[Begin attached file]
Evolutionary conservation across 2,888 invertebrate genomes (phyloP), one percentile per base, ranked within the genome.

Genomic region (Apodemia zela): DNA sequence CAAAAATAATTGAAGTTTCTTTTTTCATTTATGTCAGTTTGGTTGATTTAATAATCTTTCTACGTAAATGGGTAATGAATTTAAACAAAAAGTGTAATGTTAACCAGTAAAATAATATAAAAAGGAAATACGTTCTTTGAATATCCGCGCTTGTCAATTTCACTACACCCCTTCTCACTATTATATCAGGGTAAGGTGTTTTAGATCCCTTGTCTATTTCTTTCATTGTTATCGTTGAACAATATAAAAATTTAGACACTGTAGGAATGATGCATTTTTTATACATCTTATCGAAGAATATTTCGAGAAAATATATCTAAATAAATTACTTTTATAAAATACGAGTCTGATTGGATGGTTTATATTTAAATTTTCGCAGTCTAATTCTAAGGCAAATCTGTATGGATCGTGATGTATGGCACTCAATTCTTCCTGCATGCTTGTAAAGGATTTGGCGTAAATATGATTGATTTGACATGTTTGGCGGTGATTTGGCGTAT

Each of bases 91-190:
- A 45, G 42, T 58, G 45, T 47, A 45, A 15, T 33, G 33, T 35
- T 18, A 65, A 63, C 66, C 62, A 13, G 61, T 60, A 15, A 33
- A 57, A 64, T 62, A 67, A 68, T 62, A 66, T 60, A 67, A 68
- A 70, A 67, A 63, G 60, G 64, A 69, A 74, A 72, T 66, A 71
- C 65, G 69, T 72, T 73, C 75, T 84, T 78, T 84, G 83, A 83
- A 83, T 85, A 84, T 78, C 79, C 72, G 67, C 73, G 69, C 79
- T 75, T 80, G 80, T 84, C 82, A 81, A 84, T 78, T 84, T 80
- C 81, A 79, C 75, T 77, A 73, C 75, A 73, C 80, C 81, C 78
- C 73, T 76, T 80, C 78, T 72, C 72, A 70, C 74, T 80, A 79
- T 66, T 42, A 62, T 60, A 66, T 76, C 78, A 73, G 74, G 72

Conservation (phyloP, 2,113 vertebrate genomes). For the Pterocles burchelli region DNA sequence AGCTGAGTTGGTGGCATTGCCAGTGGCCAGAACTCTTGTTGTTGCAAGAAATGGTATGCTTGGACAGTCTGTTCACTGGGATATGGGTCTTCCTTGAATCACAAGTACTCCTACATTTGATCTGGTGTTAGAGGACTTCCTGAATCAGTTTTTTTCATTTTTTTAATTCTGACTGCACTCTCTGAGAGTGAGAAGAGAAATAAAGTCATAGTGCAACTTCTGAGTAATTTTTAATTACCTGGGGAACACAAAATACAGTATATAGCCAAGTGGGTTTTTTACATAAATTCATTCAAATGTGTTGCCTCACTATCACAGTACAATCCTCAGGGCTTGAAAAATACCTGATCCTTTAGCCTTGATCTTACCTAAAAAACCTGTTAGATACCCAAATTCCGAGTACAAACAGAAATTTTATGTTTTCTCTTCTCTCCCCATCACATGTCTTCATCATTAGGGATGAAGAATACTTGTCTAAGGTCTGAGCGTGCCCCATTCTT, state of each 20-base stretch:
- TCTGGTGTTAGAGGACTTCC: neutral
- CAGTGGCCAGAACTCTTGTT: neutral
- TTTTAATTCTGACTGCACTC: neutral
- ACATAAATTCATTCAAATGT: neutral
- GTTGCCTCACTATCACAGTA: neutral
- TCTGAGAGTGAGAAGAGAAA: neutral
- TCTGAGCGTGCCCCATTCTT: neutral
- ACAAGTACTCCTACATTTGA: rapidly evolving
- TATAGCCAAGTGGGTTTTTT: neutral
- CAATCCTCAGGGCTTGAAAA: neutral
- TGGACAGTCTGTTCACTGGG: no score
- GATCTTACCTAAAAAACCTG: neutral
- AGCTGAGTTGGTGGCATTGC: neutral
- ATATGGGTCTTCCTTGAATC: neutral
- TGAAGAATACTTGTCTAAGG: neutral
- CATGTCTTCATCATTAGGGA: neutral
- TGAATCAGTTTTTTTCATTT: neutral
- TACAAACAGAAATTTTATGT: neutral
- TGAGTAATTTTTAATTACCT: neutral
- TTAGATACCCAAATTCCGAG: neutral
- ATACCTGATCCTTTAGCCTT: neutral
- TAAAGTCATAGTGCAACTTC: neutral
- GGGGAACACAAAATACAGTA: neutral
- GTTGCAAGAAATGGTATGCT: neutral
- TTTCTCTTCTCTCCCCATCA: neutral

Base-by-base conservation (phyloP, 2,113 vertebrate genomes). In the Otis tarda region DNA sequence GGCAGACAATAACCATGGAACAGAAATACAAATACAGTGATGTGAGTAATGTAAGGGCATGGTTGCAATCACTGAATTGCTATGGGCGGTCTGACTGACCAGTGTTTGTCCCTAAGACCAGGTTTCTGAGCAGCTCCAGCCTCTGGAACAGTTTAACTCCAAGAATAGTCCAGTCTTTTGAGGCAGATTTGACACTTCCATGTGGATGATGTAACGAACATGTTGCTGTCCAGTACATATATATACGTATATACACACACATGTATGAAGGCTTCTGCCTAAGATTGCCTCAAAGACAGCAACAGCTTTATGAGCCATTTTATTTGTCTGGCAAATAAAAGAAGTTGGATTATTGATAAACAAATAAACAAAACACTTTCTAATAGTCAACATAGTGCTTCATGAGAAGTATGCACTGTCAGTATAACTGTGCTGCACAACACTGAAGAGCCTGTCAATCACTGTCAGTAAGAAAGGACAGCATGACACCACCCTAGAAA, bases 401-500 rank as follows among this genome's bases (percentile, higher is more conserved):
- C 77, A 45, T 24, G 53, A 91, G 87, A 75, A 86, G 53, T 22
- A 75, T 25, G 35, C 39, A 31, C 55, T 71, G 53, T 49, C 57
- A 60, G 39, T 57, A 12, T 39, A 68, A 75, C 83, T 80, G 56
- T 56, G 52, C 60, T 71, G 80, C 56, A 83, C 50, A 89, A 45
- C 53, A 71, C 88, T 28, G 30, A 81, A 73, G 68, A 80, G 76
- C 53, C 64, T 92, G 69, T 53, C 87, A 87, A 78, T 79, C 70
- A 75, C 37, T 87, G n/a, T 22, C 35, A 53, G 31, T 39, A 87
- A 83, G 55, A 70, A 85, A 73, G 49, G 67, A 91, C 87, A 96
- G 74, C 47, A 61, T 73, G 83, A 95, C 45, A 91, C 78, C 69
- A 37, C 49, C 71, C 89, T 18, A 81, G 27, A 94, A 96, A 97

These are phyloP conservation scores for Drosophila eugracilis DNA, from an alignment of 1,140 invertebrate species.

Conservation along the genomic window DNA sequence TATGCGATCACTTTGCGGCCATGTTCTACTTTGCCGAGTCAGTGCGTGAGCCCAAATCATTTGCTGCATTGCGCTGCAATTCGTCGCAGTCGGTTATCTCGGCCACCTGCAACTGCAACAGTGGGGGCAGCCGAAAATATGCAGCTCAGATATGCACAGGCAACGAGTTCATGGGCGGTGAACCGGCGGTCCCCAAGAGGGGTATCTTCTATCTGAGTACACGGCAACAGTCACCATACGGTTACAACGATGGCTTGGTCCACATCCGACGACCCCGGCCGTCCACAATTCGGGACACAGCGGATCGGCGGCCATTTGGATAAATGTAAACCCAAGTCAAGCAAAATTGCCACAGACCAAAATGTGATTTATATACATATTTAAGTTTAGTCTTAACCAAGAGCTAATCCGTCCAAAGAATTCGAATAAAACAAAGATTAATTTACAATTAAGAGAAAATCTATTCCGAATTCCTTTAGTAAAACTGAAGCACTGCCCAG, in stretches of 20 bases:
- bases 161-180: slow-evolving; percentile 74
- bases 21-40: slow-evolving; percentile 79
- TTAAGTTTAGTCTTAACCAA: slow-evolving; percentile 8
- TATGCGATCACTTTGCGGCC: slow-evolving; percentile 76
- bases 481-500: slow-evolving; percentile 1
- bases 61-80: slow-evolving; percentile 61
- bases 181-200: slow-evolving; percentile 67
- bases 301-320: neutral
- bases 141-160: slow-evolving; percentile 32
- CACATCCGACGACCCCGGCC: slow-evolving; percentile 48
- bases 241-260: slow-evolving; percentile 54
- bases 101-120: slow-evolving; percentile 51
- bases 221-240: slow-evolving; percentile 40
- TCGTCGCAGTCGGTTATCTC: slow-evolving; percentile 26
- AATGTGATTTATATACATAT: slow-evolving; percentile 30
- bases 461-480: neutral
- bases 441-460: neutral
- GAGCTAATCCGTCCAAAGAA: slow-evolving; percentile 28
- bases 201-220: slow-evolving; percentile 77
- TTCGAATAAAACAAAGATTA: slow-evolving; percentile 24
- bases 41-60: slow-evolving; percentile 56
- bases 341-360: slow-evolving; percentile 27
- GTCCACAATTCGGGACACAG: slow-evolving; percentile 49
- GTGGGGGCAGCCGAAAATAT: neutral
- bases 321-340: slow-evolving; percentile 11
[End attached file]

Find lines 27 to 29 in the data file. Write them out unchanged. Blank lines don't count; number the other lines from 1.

- AGCTGAGTTGGTGGCATTGC: neutral
- ATATGGGTCTTCCTTGAATC: neutral
- TGAAGAATACTTGTCTAAGG: neutral